Watch the Video of the Conversation (in Spanish)

A historical challenge for the region’s judicial systems is the proper management of procedural congestion. Since its inception, JSCA has focused on the need to generate comparable data on judicial production, resolution rates and procedural congestion rates in justice institutions as central issues in the agenda and discussions on the efficiency of justice institutions[1].

The control of procedural congestion is key in justice institutions as it has an impact on access to justice for users and also on the internal structures themselves.

In the first place, procedural congestion limits access to justice for users from a people-centered justice perspective, particularly for the vulnerable population. For example, in criminal matters, the mismanagement of procedural congestion and the consequent delay in proceedings has an impact on the abusive use of pretrial detention, as well as on impunity in simple and complex proceedings. In family matters, the untimely resolution of cases has an impact on the timely protection of the rights of children and adolescents.

In labor matters, the delay in the resolution of cases has an impact on the legal protection of rights derived from legal liabilities due to work accidents or occupational diseases. Civil disputes not dealt with in a timely manner by the justice systems generate high costs in time and money for the parties.

Secondly, procedural congestion increases the risk of corruption in justice institutions. Delays and inefficiency in judicial systems create environments conducive to corrupt practices, such as bribery or deliberate delays, and promote contexts that invisibilize and cover up such practices.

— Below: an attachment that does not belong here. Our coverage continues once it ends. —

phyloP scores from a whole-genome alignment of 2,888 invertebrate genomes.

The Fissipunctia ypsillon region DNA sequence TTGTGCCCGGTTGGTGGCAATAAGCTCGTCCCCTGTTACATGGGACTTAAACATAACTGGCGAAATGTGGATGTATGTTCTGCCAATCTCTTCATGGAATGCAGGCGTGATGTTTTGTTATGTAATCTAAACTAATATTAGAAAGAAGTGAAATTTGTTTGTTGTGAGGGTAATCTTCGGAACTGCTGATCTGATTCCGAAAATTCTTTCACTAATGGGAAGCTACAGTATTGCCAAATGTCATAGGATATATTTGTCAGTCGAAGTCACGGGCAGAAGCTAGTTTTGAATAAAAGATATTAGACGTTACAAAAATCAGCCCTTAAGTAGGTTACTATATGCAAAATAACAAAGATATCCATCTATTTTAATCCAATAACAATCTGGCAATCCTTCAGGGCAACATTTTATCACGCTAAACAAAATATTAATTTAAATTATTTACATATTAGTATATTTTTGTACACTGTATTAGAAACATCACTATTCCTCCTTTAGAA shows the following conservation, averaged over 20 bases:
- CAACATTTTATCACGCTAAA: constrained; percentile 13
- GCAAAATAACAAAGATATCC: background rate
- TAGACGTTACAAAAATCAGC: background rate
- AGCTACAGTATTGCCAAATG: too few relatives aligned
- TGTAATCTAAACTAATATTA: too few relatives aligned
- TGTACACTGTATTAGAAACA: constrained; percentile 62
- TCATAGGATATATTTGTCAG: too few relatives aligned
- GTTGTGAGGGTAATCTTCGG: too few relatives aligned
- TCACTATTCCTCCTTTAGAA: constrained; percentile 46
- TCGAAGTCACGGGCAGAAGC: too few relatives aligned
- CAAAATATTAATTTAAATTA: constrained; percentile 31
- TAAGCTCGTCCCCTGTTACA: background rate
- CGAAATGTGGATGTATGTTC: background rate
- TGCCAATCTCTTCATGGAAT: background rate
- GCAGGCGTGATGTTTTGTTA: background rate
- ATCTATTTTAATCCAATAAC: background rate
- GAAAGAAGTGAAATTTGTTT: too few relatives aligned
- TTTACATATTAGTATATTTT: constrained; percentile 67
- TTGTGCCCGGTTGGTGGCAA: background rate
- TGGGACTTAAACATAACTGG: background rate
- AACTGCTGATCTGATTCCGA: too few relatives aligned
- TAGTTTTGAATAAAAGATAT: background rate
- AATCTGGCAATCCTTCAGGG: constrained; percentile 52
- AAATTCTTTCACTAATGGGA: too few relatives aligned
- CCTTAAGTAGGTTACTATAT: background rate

The costs generated by judicial procedural congestion constitute a fourth area of impact of analysis, both at the level of internal costs and external costs to justice institutions. Internally, procedural delay calls into question the production capacity of justice institutions and the efficiency of their organization and resource management. Externally, procedural congestion increases defense costs, which, as mentioned above, especially affects vulnerable people.

A sixth aspect of the analysis of the impact of procedural congestion is related to technologies (ICTs) and the use of artificial intelligence. Today, in addition to traditional mechanisms for dealing with procedural congestion, such as decongestion plans and corporate models for judicial offices, there are ample possibilities offered by ICTs and artificial intelligence. From JSCA’s perspective, the main purpose of using these tools should be to reduce the gaps in access to justice for users, preventing the violation of fundamental rights related to privacy, protection of personal data, freedom of expression, access to information, protection against discrimination, and the right to access impartial justice and due process of law.

Finally, the absence of statistics on procedural congestion and the measures adopted to address it in justice institutions has an impact on legitimacy and citizen confidence in justice systems, which is reflected in confidence in the rule of law and democracy.


To learn about the situation of procedural congestion in Latin American countries and good practices to manage it adequately.

The presentations will be guided by the following questions:

What is the status and impact of judicial congestion in your country?
What good practices are being implemented in the Judiciary to counteract procedural congestion?
What opportunities do ICTs and artificial intelligence offer to improve attention to procedural congestion in justice institutions?

Target Audience

Judges, prosecutors, public defenders and litigants, administrative support staff of justice institutions, civil society organizations and the academic sector, students and the legal community in general in Latin America.